Obama’s core promise on taxes is what it’s always been: Renew the tax cuts passed during George W. Bush’s tenure, except for individuals whose income exceeds $200,000 and for married couples exceeds $250,000. That would raise the top income tax rate from 35 percent to 39.6 percent, back where it was during the Clinton era.
Obama also recommends limiting itemized deductions for such higher earners, phasing out their personal exemptions and increasing their rate on capital gains from 15 to 20 percent.
But Obama has never fought hard for the official tax plan that’s in his budget, though he vows to hold the line and increase taxes on the wealthy if re-elected.
Instead, Obama hints he could support comprehensive tax reform like he did in negotiations with GOP House Speaker John Boehner of Ohio last summer. The Democratic platform says he’s “committed to reforming our tax code so that it is fairer and simpler” and also guarantees that “no millionaire pays a smaller share of his or her income in taxes than middle class-families do.”
It’s commonly believed in Washington that the only way Republicans could ever vote for higher revenues — no easy assumption — is as part of a tax reform plan that lowers all rates, sharply curbs tax breaks and skims some of the revenue to defray the deficit.
Some Democrats, like Sen. Chuck Schumer of New York, say it’s impossible to do all three without hitting the middle class.
More Related Stories
- Lois Lerner, IRS disaster
- Who is "Company Doe?": A new test in corporate secrecy
- Weak, incompetent Democrats blow another one
- Donald Rumsfeld worried that marriage equality will lead to polygamy
- Biden cracks Obama teleprompter joke
- IRS official takes the Fifth: "I have not done anything wrong"
- Experts: Fox News spying scandal a game-changer
- Lessons from Lincoln leave gay immigrants behind
- Los Angeles elects first Jewish mayor
- Peter King: There's "hypocrisy" over aid by Oklahoma senators
- Anthony Weiner announces run for NYC mayor
- How policy nihilists in the Senate doomed LGBT immigrants
- On freedom of speech, Obama-Nixon comparisons are apt
- Senate panel approves immigration overhaul
- Slave descendants seek equal rights from Cherokee Nation
- Peace Corps to allow gay couples to volunteer together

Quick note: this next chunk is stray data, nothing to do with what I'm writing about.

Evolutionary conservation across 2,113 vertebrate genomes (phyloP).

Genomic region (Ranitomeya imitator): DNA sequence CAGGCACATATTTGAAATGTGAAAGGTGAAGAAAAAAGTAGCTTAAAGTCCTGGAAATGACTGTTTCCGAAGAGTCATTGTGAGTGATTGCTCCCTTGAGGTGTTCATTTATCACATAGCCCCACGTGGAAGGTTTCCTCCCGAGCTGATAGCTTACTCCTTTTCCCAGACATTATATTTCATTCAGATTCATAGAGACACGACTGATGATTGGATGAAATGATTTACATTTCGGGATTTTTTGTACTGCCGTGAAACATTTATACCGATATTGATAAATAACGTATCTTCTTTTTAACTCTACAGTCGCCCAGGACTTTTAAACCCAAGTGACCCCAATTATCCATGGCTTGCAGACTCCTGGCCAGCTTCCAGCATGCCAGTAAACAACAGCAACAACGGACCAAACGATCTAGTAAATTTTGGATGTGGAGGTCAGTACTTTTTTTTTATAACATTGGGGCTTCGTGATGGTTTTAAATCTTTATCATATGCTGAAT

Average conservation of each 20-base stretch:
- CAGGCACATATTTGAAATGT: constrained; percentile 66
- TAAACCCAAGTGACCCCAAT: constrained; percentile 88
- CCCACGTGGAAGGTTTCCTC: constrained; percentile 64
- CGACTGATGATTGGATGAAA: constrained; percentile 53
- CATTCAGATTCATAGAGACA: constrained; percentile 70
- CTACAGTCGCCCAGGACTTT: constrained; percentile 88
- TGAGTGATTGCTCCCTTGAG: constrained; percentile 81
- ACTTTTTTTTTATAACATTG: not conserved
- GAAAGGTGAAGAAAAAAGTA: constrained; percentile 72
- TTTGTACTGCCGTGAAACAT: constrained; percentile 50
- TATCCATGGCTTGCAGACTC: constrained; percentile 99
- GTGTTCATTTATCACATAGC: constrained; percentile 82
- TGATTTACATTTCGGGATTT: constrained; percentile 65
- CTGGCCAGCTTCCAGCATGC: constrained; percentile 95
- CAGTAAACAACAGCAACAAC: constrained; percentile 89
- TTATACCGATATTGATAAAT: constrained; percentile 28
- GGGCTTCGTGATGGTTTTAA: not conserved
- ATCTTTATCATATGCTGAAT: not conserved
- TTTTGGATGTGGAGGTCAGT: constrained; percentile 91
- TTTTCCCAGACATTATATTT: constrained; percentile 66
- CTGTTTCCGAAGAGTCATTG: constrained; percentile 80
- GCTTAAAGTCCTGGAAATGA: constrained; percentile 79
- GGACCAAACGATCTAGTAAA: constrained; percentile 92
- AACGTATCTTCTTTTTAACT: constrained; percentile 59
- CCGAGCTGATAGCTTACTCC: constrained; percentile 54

- Is abortion about to doom Republicans again?
- Anti-voter-fraud Tea Party group sues the IRS
- The Bachmann-inspired romance novel
- Nate Silver: Why the scandals aren't hurting Obama
- How to oust Michele Bachmann from Congress
Featured Slide Shows
The week in 10 picsclose X
- 1 of 11
Lisa Montgomery embraces her nephew Thursday after a tornado tore apart her home in Cleburne, Texas. The twister killed six people and destroyed entire swaths of the North Texas town.
Credit: AP/LM Otero
Jack McMahon, the defense attorney for abortion doctor Kermit Gosnell, speaks outside the Criminal Justice Center in Philadelphia Tuesday. His client was convicted of killing three babies in his clinic, and will serve multiple life sentences.
Credit: AP/Matt Rourke
A photo taken Monday captures Vice President Joe Biden's response to a Milwaukee second-grader's innovative proposal to end America's epidemic of gun violence. This guy!
Credit: AP/Jenny Aicher
Sen. Rand Paul, R-Ky., flanked by a grouper-eyed Michele Bachmann, addresses the IRS' admission that it targeted Tea Party groups in advance of the 2012 election. In an op-ed for CNN Thursday, the Kentucky senator slammed the president for his faux outrage.
Credit: AP/Molly Riley
Ousted IRS chief Steven Miller is sworn in on Capitol Hill Friday. Miller testified before the House Ways and Means Committee on the extra scrutiny the agency gave conservative groups applying for tax-exempt status.
Credit: AP/J. Scott Applewhite
Attorney General Eric Holder pauses as he testifies on Capitol Hill before the House Judiciary Committee Wednesday. Holder is under fire, among other things, for the Justice Department's gathering of phone records at the Associated Press.
Credit: AP/Carolyn Kaster
O.J. Simpson sits during an evidentiary hearing at Clark County District Court in Las Vegas, Nev., Thursday. Simpson, who is currently serving a nine-to-33-year sentence in state prison for armed robbery and kidnapping, is using a writ of habeas corpus to seek a new trial.
Credit: AP/Las Vegas Review-Journal/Jeff Scheid
Major Tom to ground control: On Sunday astronaut Chris Hadfield recorded the first music video from space, a cover of David Bowie's "Space Oddity."
Credit: AP/NASA/Chris Hadfield
When it rains it pours. President Barack Obama speaks during a news conference Thursday with Turkish Prime Minister Recep Tayyip Erdogan, inexplicably inspiring an #umbrellagate Twitter meme.
Credit: AP/Jacquelyn Martin
A smoke plume rises high above a road block at the intersection of County A and Ross Road east of Solon Springs, Wis., Tuesday. No injuries were reported, but the the wildfire caused evacuations across northwestern Wisconsin.
Credit: AP/The Duluth News-Tribune/Clint Austin
Recent Slide Shows
- 1 of 11